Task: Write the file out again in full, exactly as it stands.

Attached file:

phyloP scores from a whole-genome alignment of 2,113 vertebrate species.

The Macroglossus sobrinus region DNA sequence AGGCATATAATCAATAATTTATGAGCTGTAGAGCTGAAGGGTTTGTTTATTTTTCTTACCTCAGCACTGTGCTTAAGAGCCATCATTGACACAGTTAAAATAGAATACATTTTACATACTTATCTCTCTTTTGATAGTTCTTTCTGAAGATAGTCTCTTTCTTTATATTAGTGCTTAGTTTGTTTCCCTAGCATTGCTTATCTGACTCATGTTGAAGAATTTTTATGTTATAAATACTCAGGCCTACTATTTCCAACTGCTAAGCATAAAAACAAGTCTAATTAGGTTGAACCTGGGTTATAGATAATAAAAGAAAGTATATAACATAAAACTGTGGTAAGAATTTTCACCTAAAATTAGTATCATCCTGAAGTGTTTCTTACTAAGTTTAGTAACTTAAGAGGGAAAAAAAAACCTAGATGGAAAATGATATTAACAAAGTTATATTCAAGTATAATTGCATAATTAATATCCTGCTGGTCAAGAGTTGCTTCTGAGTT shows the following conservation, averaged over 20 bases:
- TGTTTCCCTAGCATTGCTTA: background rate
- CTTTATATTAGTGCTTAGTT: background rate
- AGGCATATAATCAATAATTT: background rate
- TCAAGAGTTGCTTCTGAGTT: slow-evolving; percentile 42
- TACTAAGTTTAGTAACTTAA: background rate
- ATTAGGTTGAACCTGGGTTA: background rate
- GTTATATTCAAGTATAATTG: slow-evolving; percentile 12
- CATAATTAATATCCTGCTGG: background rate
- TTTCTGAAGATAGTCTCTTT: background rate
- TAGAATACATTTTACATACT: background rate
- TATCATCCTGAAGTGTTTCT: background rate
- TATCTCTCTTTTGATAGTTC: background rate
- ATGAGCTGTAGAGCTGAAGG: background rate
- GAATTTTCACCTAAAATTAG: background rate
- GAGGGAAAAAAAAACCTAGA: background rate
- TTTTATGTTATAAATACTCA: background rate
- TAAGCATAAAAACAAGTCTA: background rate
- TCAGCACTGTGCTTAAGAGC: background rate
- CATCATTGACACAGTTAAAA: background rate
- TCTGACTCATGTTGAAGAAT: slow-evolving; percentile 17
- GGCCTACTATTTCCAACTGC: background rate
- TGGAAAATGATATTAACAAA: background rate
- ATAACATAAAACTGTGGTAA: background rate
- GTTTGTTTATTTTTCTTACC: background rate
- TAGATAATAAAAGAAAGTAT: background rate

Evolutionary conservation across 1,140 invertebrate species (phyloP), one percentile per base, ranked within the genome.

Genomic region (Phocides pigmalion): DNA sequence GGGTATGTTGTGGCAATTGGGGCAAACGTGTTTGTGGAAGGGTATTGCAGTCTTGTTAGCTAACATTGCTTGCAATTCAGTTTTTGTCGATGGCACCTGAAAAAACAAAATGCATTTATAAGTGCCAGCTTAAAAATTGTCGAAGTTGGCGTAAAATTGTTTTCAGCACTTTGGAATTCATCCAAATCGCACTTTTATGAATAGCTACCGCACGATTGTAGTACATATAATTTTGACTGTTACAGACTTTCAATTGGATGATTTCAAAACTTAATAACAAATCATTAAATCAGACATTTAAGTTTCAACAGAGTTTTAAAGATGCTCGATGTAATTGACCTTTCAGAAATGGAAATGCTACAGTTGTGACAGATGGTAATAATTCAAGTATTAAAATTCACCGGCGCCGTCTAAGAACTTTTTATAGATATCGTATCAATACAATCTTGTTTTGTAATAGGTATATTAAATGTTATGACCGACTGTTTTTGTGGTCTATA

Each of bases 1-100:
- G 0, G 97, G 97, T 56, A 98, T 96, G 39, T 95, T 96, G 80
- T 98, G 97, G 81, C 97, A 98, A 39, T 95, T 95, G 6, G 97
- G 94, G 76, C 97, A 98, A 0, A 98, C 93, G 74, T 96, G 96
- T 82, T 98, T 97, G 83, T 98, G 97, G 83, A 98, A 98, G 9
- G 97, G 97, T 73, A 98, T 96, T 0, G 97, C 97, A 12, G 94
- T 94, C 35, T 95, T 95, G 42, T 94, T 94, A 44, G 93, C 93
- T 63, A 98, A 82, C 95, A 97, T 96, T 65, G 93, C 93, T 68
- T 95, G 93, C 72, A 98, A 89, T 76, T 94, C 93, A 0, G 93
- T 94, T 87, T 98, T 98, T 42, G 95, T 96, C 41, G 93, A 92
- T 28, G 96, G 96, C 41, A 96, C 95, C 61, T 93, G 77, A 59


phyloP scores from a whole-genome alignment of 2,113 vertebrate species.

The Macroglossus sobrinus region DNA sequence AGGCATATAATCAATAATTTATGAGCTGTAGAGCTGAAGGGTTTGTTTATTTTTCTTACCTCAGCACTGTGCTTAAGAGCCATCATTGACACAGTTAAAATAGAATACATTTTACATACTTATCTCTCTTTTGATAGTTCTTTCTGAAGATAGTCTCTTTCTTTATATTAGTGCTTAGTTTGTTTCCCTAGCATTGCTTATCTGACTCATGTTGAAGAATTTTTATGTTATAAATACTCAGGCCTACTATTTCCAACTGCTAAGCATAAAAACAAGTCTAATTAGGTTGAACCTGGGTTATAGATAATAAAAGAAAGTATATAACATAAAACTGTGGTAAGAATTTTCACCTAAAATTAGTATCATCCTGAAGTGTTTCTTACTAAGTTTAGTAACTTAAGAGGGAAAAAAAAACCTAGATGGAAAATGATATTAACAAAGTTATATTCAAGTATAATTGCATAATTAATATCCTGCTGGTCAAGAGTTGCTTCTGAGTT shows the following conservation, averaged over 20 bases:
- TGTTTCCCTAGCATTGCTTA: background rate
- CTTTATATTAGTGCTTAGTT: background rate
- AGGCATATAATCAATAATTT: background rate
- TCAAGAGTTGCTTCTGAGTT: slow-evolving; percentile 42
- TACTAAGTTTAGTAACTTAA: background rate
- ATTAGGTTGAACCTGGGTTA: background rate
- GTTATATTCAAGTATAATTG: slow-evolving; percentile 12
- CATAATTAATATCCTGCTGG: background rate
- TTTCTGAAGATAGTCTCTTT: background rate
- TAGAATACATTTTACATACT: background rate
- TATCATCCTGAAGTGTTTCT: background rate
- TATCTCTCTTTTGATAGTTC: background rate
- ATGAGCTGTAGAGCTGAAGG: background rate
- GAATTTTCACCTAAAATTAG: background rate
- GAGGGAAAAAAAAACCTAGA: background rate
- TTTTATGTTATAAATACTCA: background rate
- TAAGCATAAAAACAAGTCTA: background rate
- TCAGCACTGTGCTTAAGAGC: background rate
- CATCATTGACACAGTTAAAA: background rate
- TCTGACTCATGTTGAAGAAT: slow-evolving; percentile 17
- GGCCTACTATTTCCAACTGC: background rate
- TGGAAAATGATATTAACAAA: background rate
- ATAACATAAAACTGTGGTAA: background rate
- GTTTGTTTATTTTTCTTACC: background rate
- TAGATAATAAAAGAAAGTAT: background rate

Evolutionary conservation across 1,140 invertebrate species (phyloP), one percentile per base, ranked within the genome.

Genomic region (Phocides pigmalion): DNA sequence GGGTATGTTGTGGCAATTGGGGCAAACGTGTTTGTGGAAGGGTATTGCAGTCTTGTTAGCTAACATTGCTTGCAATTCAGTTTTTGTCGATGGCACCTGAAAAAACAAAATGCATTTATAAGTGCCAGCTTAAAAATTGTCGAAGTTGGCGTAAAATTGTTTTCAGCACTTTGGAATTCATCCAAATCGCACTTTTATGAATAGCTACCGCACGATTGTAGTACATATAATTTTGACTGTTACAGACTTTCAATTGGATGATTTCAAAACTTAATAACAAATCATTAAATCAGACATTTAAGTTTCAACAGAGTTTTAAAGATGCTCGATGTAATTGACCTTTCAGAAATGGAAATGCTACAGTTGTGACAGATGGTAATAATTCAAGTATTAAAATTCACCGGCGCCGTCTAAGAACTTTTTATAGATATCGTATCAATACAATCTTGTTTTGTAATAGGTATATTAAATGTTATGACCGACTGTTTTTGTGGTCTATA

Each of bases 1-100:
- G 0, G 97, G 97, T 56, A 98, T 96, G 39, T 95, T 96, G 80
- T 98, G 97, G 81, C 97, A 98, A 39, T 95, T 95, G 6, G 97
- G 94, G 76, C 97, A 98, A 0, A 98, C 93, G 74, T 96, G 96
- T 82, T 98, T 97, G 83, T 98, G 97, G 83, A 98, A 98, G 9
- G 97, G 97, T 73, A 98, T 96, T 0, G 97, C 97, A 12, G 94
- T 94, C 35, T 95, T 95, G 42, T 94, T 94, A 44, G 93, C 93
- T 63, A 98, A 82, C 95, A 97, T 96, T 65, G 93, C 93, T 68
- T 95, G 93, C 72, A 98, A 89, T 76, T 94, C 93, A 0, G 93
- T 94, T 87, T 98, T 98, T 42, G 95, T 96, C 41, G 93, A 92
- T 28, G 96, G 96, C 41, A 96, C 95, C 61, T 93, G 77, A 59